When my best friend described her life-drawing class, I was amazed to hear that there was a place where not only did all the usual beauty standards not matter, but that the opposites were actually coveted. I was an exile hearing for the first time of an almost unimaginable promised land -- a place where my body was judged not by how it looked or by its sexual appeal, but by its functionality.
All that was required for success was a willingness to be nude, a base sense of what would make a good pose, and the ability to hold very, very still for incredibly long periods of time. Modeling was the perfect solution to my problems.
I wanted to be able to revel in my sexuality and physicality without body shame or actually having to land a boyfriend. I had no idea how to get a date, and none of the boys I knew were interested. Even my gay best friend had moved on at the end of high school to a girl who was conventionally attractive and quite popular. Once he came out, he didn’t need to hide in the shadows with his freaky former bestie.
Modeling was a way for me to step out into the light as well, but on my own terms.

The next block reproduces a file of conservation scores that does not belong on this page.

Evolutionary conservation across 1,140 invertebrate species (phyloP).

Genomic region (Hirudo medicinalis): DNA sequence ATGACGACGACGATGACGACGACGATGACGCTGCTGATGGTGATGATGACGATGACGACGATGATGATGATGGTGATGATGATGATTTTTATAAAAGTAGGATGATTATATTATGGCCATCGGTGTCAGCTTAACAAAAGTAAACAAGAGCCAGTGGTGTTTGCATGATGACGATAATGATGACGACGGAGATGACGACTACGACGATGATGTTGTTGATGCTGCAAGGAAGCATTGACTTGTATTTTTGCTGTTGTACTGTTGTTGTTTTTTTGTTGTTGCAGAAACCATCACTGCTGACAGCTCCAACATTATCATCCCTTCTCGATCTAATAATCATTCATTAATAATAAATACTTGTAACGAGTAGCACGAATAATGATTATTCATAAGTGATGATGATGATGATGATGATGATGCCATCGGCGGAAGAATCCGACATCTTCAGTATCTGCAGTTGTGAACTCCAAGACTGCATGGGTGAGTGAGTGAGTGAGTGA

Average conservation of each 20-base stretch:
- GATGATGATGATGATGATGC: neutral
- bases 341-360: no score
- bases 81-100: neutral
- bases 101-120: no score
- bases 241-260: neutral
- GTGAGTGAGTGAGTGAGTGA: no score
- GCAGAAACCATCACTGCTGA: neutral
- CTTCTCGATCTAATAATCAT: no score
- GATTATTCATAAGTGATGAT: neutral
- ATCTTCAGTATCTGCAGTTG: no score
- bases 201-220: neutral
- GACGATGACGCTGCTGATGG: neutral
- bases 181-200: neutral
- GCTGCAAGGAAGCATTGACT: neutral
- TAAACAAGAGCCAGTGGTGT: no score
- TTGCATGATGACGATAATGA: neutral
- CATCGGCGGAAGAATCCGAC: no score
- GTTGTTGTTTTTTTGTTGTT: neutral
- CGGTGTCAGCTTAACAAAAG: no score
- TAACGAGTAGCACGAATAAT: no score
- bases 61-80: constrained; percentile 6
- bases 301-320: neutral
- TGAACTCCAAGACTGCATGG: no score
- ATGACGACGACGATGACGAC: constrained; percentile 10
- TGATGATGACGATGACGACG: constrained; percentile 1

I was able to explore my own sexuality in a safe environment. I learned to be comfortable and confident in the nude. I learned to separate my nakedness from body image, male sexuality, the media, and expectation, and instead connect it to functionality and relaxation.
I also enjoyed the exhibitionist aspect of nude modeling. My dispassionate audience had no idea what I was thinking or feeling. They were more interested in the tones of light and shadow before them than in how they might enjoy my bits and pieces.
For the first time, after years of being told in abstinence-only ed sex ed classes and pop culture that men were dangerous predators out to wreck my carefully guarded virtue (and having this seemingly confirmed by the few guys who made any overtures), I was able to own my body and its sensual aspects without threat. There were rules in place to make me feel safe, and everyone was impossibly respectful. Every single student and professor understood that a code of honor was necessary for both of us to do our respective work. The rules were clear and explicit, a far cry from the messy world of high school dances and backseat blow jobs that mystified me throughout my teenage years.